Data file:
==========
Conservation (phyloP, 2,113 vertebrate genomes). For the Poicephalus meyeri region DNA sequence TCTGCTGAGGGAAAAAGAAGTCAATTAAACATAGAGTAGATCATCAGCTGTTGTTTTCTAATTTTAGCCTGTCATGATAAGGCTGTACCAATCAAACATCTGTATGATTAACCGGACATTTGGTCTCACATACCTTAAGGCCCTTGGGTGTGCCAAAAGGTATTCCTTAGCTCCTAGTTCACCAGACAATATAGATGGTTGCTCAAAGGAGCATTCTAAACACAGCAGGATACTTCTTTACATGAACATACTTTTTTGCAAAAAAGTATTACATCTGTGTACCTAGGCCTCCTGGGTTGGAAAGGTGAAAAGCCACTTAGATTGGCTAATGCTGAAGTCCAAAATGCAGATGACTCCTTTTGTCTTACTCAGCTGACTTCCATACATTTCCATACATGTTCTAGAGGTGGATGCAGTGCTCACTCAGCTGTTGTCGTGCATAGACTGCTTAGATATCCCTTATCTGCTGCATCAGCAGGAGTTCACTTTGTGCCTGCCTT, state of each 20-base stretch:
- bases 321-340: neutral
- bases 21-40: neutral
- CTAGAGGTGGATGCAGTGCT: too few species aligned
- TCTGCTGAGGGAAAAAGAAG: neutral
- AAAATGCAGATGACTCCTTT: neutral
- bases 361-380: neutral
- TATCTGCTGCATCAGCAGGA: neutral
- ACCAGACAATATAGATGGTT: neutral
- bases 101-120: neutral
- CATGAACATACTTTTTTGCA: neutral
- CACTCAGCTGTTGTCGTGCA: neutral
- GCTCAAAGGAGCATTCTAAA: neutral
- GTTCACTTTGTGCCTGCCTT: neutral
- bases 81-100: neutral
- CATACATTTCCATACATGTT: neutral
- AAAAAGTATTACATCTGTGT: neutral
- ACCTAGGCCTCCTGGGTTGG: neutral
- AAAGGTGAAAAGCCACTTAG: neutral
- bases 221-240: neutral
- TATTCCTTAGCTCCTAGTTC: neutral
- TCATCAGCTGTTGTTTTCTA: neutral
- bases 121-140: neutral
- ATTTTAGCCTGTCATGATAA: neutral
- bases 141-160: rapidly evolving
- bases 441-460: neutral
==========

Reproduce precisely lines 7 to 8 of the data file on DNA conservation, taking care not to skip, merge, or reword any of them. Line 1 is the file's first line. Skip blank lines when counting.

- bases 361-380: neutral
- TATCTGCTGCATCAGCAGGA: neutral